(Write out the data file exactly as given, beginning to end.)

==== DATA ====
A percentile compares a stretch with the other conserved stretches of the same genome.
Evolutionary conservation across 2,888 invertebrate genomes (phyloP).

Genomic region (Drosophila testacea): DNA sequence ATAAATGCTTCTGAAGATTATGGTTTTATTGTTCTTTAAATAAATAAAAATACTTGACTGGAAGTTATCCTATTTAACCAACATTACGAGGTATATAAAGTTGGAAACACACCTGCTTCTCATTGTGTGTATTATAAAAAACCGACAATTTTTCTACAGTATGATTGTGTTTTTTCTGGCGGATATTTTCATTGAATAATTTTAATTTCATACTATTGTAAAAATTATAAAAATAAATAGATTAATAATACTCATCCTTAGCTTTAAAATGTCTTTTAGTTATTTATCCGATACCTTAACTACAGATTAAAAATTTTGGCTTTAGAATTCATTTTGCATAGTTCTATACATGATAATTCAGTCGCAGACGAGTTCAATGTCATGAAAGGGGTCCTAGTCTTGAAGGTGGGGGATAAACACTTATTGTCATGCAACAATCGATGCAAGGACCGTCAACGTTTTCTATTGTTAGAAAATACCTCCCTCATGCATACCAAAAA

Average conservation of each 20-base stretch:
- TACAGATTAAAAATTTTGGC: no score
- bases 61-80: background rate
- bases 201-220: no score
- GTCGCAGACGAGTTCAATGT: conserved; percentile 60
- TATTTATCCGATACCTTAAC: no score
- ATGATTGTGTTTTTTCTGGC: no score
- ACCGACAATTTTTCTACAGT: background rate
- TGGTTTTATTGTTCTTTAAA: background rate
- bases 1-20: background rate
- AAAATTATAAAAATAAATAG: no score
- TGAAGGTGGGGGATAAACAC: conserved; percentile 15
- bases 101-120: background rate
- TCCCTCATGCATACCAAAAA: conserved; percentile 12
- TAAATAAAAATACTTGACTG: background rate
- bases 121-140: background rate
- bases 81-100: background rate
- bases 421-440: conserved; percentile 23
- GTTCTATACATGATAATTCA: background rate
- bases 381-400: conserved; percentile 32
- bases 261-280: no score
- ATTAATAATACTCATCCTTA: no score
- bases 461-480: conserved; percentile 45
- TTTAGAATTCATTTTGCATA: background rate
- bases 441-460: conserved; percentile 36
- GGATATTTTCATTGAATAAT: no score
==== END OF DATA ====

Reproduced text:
A percentile compares a stretch with the other conserved stretches of the same genome.
Evolutionary conservation across 2,888 invertebrate genomes (phyloP).

Genomic region (Drosophila testacea): DNA sequence ATAAATGCTTCTGAAGATTATGGTTTTATTGTTCTTTAAATAAATAAAAATACTTGACTGGAAGTTATCCTATTTAACCAACATTACGAGGTATATAAAGTTGGAAACACACCTGCTTCTCATTGTGTGTATTATAAAAAACCGACAATTTTTCTACAGTATGATTGTGTTTTTTCTGGCGGATATTTTCATTGAATAATTTTAATTTCATACTATTGTAAAAATTATAAAAATAAATAGATTAATAATACTCATCCTTAGCTTTAAAATGTCTTTTAGTTATTTATCCGATACCTTAACTACAGATTAAAAATTTTGGCTTTAGAATTCATTTTGCATAGTTCTATACATGATAATTCAGTCGCAGACGAGTTCAATGTCATGAAAGGGGTCCTAGTCTTGAAGGTGGGGGATAAACACTTATTGTCATGCAACAATCGATGCAAGGACCGTCAACGTTTTCTATTGTTAGAAAATACCTCCCTCATGCATACCAAAAA

Average conservation of each 20-base stretch:
- TACAGATTAAAAATTTTGGC: no score
- bases 61-80: background rate
- bases 201-220: no score
- GTCGCAGACGAGTTCAATGT: conserved; percentile 60
- TATTTATCCGATACCTTAAC: no score
- ATGATTGTGTTTTTTCTGGC: no score
- ACCGACAATTTTTCTACAGT: background rate
- TGGTTTTATTGTTCTTTAAA: background rate
- bases 1-20: background rate
- AAAATTATAAAAATAAATAG: no score
- TGAAGGTGGGGGATAAACAC: conserved; percentile 15
- bases 101-120: background rate
- TCCCTCATGCATACCAAAAA: conserved; percentile 12
- TAAATAAAAATACTTGACTG: background rate
- bases 121-140: background rate
- bases 81-100: background rate
- bases 421-440: conserved; percentile 23
- GTTCTATACATGATAATTCA: background rate
- bases 381-400: conserved; percentile 32
- bases 261-280: no score
- ATTAATAATACTCATCCTTA: no score
- bases 461-480: conserved; percentile 45
- TTTAGAATTCATTTTGCATA: background rate
- bases 441-460: conserved; percentile 36
- GGATATTTTCATTGAATAAT: no score